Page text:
Fox joined Firehouse Subs in 2003 as director of franchise compliance, rose to COO in early 2005 and became CEO in 2009. In 2011, Nation's Restaurant News named him one of the top ten executives to watch, he received the Multi-Unit Foodservice Operators Golden Chain Award for his accomplishments and he also was awarded the prestigious Operator of the Year award. In 2013, he became a member of the National Restaurant Association's Board of Directors and received the association's Advocacy Award. Also in 2013, he received the Silver Plate Award from the International Food Manufacturers Association, and was named the No. 1 executive in the Fast Casual segment by A board member of the Florida Restaurant and Lodging Association since 2013, he served as its chair in 2017.

So many awards and accomplishments.

"I would have to say the Operator of the Year award has always been the most special to me, simply because it was the result of a vote by the readership of the industry's leading trade publication, Nation's Restaurant News," he said. "However, each accolade has its own nuances. I have a trophy sitting prominently on a mantle that was given to me by a Burger King franchisee for going to bat for him in his pursuit of funding from Burger King's headquarters, which helped rebuild three of his restaurants.

"I have as much pride in that trophy," he said, "as I do any other."

On top of all that, he is a published author. "Patton's Vanguard – The United States Fourth Armored Division," was published in 2003.

"During early 2001, I was blessed to develop a relationship with several veterans of the Fourth Armored Division," he said. "What started as 'hobby-farming' became a passion to write their unit's history. Surprisingly, no writer or researcher had ever pursued this before.

"I was driven by an intense desire to capture the history of the accomplishments in a definitive manner. There was no commercial motivation for doing it; more than anything else, I wanted to honor the surviving veterans by telling their story."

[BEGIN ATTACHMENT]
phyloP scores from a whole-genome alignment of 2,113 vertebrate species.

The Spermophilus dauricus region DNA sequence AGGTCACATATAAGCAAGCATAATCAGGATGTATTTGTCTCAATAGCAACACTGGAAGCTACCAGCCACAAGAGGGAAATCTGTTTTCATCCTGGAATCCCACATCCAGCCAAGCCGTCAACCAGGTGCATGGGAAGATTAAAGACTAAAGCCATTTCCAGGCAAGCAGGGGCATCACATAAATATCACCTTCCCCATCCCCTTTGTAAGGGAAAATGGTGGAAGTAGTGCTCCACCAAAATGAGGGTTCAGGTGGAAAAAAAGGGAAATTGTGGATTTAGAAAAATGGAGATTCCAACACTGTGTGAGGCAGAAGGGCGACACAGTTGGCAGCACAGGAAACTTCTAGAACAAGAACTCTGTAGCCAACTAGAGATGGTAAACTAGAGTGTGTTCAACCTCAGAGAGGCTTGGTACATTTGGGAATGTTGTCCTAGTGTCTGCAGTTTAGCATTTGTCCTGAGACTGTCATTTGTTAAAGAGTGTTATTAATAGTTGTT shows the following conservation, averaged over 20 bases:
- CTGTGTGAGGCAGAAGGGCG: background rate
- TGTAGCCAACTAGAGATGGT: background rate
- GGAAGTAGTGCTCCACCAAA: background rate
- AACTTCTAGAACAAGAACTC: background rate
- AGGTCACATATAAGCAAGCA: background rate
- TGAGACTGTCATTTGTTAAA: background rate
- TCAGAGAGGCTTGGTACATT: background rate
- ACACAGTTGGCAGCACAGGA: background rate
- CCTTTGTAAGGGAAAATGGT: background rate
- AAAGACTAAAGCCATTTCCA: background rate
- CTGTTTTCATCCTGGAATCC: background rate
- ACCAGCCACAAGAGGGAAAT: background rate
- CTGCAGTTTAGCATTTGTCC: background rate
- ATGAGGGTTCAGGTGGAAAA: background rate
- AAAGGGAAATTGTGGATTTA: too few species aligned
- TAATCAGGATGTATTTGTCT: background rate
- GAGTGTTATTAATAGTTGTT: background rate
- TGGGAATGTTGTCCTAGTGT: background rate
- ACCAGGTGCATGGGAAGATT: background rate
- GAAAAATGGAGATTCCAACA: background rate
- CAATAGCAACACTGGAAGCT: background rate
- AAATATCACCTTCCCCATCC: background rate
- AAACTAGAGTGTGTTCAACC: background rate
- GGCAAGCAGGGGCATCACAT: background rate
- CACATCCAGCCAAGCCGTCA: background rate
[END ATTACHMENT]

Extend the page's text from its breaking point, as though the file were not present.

Under Fox's leadership, Firehouse Subs has developed a reputation across the nation for giving back to the community. Since 2005, the eatery has donated more than $35 million to the Firehouse Subs Public Safety Foundation.

The nonprofit was founded 13 years ago in the aftermath of Hurricane Katrina. Firehouse Subs co-founders, Chris and Rob Sorensen, headed to Mississippi to feed first responders and survivors of the hurricane. As they traveled back to Florida, they knew more could be done and the foundation was formed.

While the foundation and the restaurant chain are two separate entities, Firehouse Subs is the nonprofit's largest corporate donor. In addition to fundraising for the foundation, individual franchisees often raise money to address smaller needs within their own communities, such as raising money to support the families of fallen first responders, local school initiatives and more. The culture of philanthropy in the restaurant is part of Firehouse Subs' mission to give back to first responders and local communities.

"Roughly 70 percent of the funds are donated by our guests," Fox said. "Our founders, employees and vendor partners account for most of the balance."

To register for the Nov. 14 Conversation with a CEO, click here.